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I am pleased to report that I have survived a weekend without my spouse. Not only that, but I also managed to avoid misplacing any of the children left in my care. Who knew I had such skills? Certainly not my wife, who spent the last few weeks laying the groundwork for her bonding trip away with our daughter; incredibly detailed instructions on how to wash teeth or what constitutes breakfast were delivered as though I was being told how to defuse a nuclear bomb. Overall I felt like she saw me as someone who had been hired for the weekend via to do a nixer minding her kids. I duly snapped that yes, of course I know that Euthymol toothpaste isn’t suitable for four year olds, before slipping into a quiet fury and refusing to take in any of the other instructions which, it turned out, I did kinda need.

My approach to parenting is based on the Lean process – I find waste, and eliminate it. Brushing hair, while a worthy pursuit, is a complete waste of time when you have three feral boys with the springy curls of Sideshow Bob. As long as there are no parasites living in the mess atop their toe-shaped heads, I presume the hair looks after itself and finds its own path. I also feel people in soft play areas are less likely to complain about my kids appalling behaviour if they look like they just escaped from a compound.

Being parents means we often operate like shift partners – I come home, I eat dinner standing up complaining about weather or traffic and then we split, one half takes laundry, post-dinner clean-up, floor washing, or paperwork, the other takes homework, bedtime prep, and hoovering. Usually we try to spare some time to watch TV together in total silence, or, if we are feeling energetic, have an argument about money. It’s only when you are left on your own with the kids for a couple of days that you realise how difficult life is for so many single parents. It’s not just the crushing workload, the emotional strain, but to just have someone to turn to at the end of the day and say, oh god I am so tired of being a parent.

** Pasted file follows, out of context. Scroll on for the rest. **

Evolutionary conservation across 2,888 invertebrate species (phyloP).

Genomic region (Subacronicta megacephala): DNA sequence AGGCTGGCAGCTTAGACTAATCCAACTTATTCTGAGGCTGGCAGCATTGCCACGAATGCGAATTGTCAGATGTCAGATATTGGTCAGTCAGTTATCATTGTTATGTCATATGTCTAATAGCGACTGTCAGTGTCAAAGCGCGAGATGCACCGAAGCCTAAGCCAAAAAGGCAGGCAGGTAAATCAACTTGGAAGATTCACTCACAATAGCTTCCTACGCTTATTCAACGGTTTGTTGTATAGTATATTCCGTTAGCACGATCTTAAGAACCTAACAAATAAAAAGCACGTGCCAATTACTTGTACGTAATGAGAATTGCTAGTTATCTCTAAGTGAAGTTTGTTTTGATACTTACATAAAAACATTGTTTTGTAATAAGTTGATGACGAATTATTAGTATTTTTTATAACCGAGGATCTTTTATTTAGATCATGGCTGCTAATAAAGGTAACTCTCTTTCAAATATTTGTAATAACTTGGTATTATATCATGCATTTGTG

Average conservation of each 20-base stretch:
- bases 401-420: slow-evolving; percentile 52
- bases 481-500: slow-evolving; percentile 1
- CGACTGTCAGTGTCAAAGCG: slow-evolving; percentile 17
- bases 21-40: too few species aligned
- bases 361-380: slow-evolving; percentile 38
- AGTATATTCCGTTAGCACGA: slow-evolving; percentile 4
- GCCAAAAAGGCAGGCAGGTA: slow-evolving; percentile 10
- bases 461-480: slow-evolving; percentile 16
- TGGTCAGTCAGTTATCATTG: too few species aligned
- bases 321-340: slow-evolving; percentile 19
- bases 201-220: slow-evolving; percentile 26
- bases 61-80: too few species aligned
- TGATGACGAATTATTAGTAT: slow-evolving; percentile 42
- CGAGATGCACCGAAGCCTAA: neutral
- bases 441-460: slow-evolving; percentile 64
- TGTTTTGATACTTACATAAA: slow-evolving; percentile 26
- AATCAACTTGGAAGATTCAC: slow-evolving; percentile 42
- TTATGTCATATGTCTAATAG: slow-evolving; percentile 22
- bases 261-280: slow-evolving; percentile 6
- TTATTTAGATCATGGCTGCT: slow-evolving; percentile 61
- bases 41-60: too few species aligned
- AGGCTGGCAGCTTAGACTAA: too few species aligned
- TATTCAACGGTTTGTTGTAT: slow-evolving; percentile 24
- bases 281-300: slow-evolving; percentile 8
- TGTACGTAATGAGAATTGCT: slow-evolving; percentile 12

The boys and I survived, apart from being caked in filth and in the early stages of scurvy. The ladies of the house, however, had slightly less fun. I’m not thick enough to claim that mother-daughter relations are always complicated – I’m sure that there are many of the ‘daughter-more-like-a-best-friend/mother-more-like-a-sister’ relationships out there, but in our house, it can be a tad tense from time to time. Sometimes I get dragged into it, a sort of Kofi Annan figure, when neither side can see eye to eye. I got phone calls from both parties over the weekend, informing me that the other was being unreasonable. I told them both that since the city they were in, Kilkenny, was famous for attempting to burn witches, maybe they should stop screeching in such a public fashion lest they get tethered to a pole and torched. I still have no idea what caused their fracas, but I know it had something to do with going shopping – one party wanted to consume without guilt, the other believes that all old people – ie, anyone over 30 – is killing the planet through willful ignorance. And so the weekend marked the start of the age of teen enlightenment. I remember it well, the moment when I first discovered the concept of mutually assured destruction, and that sudden shift from being a carefree child to an anxious teen, lying awake thinking about nuclear war. Of course, three decades on and we’re all still here, and it turns out now that it was never going to be something as ICBMs ripping through the skies that kills us all, but rather cars, plastic, petrochemicals, and according to my daughter, our relentless consumption and zombie capitalism. After their return home in complete silence, I tried to reassure my wife that while it may have ruined the weekend, our daughter and the rest of her generation are the only hope for a planet that my generation helped ruin. On the upside, I did conserve a lot of water by not bathing the kids for two days. Every little helps.

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